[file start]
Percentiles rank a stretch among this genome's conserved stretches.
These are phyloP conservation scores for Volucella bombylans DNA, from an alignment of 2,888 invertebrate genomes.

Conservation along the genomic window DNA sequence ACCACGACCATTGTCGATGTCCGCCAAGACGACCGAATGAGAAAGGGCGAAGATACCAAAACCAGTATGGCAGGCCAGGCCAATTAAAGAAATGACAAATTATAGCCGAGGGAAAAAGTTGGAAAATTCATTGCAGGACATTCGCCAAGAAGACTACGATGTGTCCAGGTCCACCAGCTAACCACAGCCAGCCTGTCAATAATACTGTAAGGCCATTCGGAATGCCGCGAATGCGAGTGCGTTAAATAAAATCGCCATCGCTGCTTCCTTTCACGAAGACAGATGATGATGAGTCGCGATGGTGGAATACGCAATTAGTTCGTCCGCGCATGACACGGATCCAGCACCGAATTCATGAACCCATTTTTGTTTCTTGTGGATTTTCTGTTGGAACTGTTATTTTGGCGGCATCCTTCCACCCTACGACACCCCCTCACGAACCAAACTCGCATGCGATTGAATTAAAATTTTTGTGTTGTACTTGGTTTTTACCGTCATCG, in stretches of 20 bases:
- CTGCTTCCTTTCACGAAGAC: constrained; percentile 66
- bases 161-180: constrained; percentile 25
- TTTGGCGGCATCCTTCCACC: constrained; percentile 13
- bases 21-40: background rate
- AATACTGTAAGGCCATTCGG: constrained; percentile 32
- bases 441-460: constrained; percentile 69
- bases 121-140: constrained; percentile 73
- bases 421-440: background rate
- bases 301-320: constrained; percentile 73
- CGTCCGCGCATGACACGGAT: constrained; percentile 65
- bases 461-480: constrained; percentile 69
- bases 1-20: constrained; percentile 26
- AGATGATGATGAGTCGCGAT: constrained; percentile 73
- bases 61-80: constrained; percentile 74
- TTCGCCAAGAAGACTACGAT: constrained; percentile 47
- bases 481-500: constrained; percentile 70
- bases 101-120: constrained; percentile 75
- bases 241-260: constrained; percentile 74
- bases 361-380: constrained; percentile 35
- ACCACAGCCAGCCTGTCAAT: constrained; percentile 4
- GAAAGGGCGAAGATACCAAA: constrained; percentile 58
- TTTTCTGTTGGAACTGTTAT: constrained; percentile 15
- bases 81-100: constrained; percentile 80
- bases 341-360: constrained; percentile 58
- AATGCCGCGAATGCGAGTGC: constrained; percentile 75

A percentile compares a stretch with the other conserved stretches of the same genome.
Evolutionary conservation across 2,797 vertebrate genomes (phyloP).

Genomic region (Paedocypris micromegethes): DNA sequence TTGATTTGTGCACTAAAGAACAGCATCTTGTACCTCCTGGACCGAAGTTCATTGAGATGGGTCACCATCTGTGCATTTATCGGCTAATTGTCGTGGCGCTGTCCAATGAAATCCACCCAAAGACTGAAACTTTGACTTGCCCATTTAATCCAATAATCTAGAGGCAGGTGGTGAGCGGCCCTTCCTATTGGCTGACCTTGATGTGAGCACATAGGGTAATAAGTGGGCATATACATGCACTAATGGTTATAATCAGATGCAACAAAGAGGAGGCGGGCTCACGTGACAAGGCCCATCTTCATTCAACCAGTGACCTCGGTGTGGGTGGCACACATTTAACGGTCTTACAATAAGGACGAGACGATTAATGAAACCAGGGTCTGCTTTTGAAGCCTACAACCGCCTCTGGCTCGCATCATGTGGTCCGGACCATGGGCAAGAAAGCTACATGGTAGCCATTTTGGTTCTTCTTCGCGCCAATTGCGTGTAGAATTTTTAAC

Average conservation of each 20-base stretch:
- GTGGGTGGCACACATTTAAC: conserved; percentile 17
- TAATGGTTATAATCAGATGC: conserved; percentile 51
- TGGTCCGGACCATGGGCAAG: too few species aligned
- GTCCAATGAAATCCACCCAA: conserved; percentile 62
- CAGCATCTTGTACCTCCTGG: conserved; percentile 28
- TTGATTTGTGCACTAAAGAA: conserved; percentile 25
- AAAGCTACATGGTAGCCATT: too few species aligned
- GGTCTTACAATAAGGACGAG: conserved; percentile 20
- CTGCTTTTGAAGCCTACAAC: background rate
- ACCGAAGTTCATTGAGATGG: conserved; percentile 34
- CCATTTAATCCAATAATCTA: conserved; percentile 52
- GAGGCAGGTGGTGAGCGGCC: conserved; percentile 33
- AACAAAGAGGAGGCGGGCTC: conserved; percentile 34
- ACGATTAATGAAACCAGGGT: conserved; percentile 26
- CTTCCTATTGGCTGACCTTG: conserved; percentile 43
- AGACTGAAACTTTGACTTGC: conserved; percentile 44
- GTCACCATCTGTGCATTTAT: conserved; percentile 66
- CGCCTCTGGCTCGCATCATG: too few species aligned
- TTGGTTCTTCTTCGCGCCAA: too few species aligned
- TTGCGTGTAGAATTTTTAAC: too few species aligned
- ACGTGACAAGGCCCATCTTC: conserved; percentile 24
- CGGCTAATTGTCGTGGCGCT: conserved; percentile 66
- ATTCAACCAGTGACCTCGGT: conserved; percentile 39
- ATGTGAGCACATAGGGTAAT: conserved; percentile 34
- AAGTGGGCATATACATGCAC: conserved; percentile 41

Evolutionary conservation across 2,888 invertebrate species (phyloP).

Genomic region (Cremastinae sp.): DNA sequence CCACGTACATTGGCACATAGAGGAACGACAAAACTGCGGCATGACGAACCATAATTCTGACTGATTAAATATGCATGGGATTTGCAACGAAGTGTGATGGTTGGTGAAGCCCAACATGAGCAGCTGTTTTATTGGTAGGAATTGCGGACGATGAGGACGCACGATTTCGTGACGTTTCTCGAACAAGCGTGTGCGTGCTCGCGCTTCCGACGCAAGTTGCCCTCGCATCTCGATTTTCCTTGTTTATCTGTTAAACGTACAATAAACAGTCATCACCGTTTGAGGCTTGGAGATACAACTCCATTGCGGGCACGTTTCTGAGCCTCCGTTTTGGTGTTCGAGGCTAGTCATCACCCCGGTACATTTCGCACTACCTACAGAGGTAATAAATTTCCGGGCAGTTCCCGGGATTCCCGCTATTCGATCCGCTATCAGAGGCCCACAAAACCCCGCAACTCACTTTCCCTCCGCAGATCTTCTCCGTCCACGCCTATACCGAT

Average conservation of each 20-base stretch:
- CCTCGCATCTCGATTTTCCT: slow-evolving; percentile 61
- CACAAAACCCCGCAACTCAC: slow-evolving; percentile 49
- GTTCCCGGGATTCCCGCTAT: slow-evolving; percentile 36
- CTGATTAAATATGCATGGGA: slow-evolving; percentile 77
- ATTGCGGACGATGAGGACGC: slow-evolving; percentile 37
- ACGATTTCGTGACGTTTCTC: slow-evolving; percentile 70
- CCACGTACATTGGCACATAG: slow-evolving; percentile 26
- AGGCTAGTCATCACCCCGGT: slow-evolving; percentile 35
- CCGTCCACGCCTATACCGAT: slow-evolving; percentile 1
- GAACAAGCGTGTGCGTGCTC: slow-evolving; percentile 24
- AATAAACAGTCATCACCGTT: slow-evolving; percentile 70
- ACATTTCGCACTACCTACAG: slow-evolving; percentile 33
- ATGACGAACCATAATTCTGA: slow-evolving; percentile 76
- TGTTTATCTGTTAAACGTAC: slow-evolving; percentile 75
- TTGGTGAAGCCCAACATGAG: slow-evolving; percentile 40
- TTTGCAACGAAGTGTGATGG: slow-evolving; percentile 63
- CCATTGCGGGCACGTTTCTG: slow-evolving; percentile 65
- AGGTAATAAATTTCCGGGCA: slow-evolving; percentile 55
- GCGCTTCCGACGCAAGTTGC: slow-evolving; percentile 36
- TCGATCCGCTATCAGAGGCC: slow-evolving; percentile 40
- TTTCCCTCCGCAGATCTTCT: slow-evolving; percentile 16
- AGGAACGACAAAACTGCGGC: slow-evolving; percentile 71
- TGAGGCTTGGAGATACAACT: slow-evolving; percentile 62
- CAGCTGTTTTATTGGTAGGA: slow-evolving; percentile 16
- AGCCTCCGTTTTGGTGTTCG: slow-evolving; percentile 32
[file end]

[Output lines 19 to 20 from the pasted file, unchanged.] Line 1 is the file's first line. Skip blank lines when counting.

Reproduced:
- bases 481-500: constrained; percentile 70
- bases 101-120: constrained; percentile 75